First rule of freelancing – don’t be a pain in the arse
I have a design agency client who gives me work every month, and has done for the last few years. They’ve never spelled it out for me, but I’m pretty sure the main reason I get work from them consistently, is because I am NOT a pain in the arse.
Bear with me.
The very first job I got from them, they needed a Copywriter to finish off a job another freelance writer had started. It was a pretty complex project – a posh coffee table book for the refurb of an iconic ’70s office building in Amsterdam.
It involved interviewing the investors and architects, and making sense of a whole pile of research that had been done with on-site staff and building occupiers, as well as trawling through the 40+ years of the building’s history.
So why did I get the job? Why did the previous Copywriter not finish the project? And why am I still working for this client today?
My client was in a pickle. Their Copywriter, who by all accounts was a pretty decent writer, had ‘acted up’, because the agency’s client couldn’t make up their mind about something or other. The writer had played their Prima Donna card and hacked the client right off.
This freelancer had made the fundamental mistake of thinking they were irreplaceable, and had thrown their yams out of the yam cart.
The client told the agency in no uncertain terms that they didn’t want “that Copywriter working on my business anymore”.
So what’s an agency to do, they asked around and found yours truly.
It was a messy project, more a detective job than a creative exercise. But, I put my professional phorensic writer’s hat on and waded through thousands of tangled words and half-written stories. I met up with the main client, who was fashionably late and fabulously wealthy. We got on just fine and the project went swimmingly.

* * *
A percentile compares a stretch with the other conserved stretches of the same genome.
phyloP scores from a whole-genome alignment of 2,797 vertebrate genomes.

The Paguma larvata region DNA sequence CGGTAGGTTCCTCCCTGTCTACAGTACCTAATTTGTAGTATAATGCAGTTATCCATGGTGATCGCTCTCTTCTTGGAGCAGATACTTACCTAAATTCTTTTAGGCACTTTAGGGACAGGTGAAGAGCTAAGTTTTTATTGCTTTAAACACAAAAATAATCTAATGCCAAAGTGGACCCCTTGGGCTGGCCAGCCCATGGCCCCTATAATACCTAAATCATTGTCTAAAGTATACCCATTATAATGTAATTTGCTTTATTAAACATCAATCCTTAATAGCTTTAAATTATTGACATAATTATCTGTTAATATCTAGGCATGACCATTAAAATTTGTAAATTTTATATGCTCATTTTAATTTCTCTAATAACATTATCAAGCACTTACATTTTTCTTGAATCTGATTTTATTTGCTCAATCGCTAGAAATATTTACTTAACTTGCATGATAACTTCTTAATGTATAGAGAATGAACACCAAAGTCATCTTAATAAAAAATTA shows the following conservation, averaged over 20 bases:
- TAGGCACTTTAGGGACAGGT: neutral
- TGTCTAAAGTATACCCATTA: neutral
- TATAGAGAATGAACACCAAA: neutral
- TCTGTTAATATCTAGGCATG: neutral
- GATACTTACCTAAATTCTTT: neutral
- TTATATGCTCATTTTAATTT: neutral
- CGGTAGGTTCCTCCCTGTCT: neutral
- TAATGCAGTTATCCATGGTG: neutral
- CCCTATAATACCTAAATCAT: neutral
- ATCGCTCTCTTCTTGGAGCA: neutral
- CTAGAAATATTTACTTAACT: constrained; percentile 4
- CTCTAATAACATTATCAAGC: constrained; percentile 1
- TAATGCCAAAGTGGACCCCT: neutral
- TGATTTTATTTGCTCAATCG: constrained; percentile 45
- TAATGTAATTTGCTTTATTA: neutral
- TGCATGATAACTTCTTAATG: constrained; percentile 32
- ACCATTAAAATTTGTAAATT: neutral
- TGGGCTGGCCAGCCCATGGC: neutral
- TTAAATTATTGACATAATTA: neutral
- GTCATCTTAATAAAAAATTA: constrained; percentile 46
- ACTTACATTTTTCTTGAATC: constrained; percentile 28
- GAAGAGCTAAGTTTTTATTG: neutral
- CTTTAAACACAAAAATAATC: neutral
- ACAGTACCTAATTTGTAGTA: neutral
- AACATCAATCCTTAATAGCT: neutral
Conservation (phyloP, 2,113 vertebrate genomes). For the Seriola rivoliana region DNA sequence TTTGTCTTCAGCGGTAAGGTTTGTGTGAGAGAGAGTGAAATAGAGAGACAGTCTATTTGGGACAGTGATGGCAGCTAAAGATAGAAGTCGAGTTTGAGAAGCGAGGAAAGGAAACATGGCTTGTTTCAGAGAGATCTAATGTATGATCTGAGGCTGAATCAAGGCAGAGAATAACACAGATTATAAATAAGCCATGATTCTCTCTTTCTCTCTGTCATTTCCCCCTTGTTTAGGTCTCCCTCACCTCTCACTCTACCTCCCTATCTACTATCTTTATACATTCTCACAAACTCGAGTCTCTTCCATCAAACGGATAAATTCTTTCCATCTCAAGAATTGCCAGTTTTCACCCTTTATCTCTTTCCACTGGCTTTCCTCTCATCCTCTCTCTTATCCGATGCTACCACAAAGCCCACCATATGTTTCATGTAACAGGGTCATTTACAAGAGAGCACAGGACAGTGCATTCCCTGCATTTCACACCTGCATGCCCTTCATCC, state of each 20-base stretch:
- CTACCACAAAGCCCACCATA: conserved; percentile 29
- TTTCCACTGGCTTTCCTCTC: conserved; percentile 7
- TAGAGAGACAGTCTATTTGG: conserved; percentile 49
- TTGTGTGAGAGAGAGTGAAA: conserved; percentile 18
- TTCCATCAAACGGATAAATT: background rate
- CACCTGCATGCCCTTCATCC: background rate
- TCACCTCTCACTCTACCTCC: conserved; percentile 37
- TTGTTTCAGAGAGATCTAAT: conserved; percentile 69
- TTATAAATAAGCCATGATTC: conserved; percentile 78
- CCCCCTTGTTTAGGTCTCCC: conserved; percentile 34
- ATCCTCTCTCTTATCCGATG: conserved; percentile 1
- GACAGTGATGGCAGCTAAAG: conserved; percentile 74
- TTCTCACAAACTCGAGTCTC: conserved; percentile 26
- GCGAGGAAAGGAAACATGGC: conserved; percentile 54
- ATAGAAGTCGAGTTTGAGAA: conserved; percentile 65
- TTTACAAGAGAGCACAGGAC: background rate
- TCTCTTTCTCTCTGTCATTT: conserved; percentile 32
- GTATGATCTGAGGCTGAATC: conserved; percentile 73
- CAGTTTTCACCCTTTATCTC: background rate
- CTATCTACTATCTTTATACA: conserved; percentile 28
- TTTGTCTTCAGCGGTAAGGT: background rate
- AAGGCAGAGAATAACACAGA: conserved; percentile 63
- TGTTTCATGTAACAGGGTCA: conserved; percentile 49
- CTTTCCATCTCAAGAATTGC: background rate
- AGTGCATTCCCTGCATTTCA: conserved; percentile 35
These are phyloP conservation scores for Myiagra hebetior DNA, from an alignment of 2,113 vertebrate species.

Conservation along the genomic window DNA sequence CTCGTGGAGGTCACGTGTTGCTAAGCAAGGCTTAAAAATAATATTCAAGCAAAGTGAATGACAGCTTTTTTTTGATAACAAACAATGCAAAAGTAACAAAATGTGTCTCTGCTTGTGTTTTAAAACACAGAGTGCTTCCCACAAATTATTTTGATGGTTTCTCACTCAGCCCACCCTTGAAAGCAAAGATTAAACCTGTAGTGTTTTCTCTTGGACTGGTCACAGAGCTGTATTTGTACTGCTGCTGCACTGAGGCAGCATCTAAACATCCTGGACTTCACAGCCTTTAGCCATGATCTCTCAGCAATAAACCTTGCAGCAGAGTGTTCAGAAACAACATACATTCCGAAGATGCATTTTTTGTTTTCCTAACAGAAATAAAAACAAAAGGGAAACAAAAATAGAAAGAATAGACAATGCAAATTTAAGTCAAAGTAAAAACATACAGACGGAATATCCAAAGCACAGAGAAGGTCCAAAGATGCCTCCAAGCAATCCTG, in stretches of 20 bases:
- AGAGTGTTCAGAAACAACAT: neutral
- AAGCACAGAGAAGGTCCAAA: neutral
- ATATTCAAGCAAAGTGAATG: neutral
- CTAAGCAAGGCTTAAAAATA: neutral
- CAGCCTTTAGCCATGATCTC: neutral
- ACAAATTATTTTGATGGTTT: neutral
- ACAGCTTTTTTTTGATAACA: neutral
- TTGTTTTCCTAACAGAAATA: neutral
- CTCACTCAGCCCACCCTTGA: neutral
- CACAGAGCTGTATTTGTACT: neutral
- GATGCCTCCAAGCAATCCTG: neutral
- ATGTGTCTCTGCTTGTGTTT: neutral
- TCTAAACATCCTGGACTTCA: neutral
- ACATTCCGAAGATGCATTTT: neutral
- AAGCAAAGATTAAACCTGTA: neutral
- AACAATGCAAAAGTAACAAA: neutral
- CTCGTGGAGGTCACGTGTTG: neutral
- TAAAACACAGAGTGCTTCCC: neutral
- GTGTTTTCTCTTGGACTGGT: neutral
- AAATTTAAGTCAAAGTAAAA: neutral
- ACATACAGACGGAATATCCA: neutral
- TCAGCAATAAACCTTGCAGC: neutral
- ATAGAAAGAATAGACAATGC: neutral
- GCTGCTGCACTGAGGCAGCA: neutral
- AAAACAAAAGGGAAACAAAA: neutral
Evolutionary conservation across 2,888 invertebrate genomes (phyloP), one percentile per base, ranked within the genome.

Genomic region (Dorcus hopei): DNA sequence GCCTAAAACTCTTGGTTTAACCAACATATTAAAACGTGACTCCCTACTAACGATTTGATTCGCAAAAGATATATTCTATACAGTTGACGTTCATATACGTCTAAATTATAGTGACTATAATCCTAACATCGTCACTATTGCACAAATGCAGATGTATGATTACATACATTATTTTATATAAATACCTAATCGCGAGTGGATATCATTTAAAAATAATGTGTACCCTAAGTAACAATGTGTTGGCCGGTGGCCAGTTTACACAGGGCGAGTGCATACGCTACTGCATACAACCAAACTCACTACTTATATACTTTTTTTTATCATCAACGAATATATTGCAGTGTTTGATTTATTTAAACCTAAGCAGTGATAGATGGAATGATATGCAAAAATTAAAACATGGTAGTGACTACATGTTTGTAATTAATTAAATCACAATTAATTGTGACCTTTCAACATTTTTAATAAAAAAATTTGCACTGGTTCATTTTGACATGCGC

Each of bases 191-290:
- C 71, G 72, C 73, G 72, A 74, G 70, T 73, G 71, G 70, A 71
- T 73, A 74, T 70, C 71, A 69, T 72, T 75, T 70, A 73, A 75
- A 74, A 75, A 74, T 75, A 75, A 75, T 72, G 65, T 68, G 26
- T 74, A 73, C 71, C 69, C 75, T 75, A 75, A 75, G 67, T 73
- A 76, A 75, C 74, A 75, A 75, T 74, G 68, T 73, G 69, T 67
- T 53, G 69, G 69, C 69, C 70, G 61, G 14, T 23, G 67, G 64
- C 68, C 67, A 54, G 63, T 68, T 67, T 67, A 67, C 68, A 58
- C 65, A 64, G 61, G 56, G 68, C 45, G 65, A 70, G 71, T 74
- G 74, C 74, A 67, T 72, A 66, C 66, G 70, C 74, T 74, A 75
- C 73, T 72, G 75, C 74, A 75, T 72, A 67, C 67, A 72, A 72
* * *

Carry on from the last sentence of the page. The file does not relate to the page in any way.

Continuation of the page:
I made it my business to understand what the task was and did everything I could to bring things back in line. Letting the agency’s client know their project was important. Asking the right questions through the correct channels. Smoothing out old bumps and patching up any damage that had been done. Being as un-pain-in-the-arsey as I possibly could be.
The project was completed. The client was happy. My client (the design agency) was happy. And so was I.
It may not end up in my portfolio, but writing that coffee table book taught me a great lesson. Well, it graphically reminded me of something I already knew; I don’t just provide words, I provide a service.
It doesn’t matter how talented or clever you are as a freelance Copywriter. Even if you’ve won all the awards. If you’re a crotchety doom-monger who turns the process into a drudge or a fight, eventually people will get fed up. Life’s too short for hissy fits.
So don’t be a pain in the arse, be a pleasure to deal with. Do great work, deliver on time, be courteous – solve problems, don’t just fill pages with words.
Clients may never thank you for being one of the ‘good guys’, but you can be pretty damned sure, they’ll be very quick to show you the door if you’re not.
Here endeth the lesson.
Love and patience. x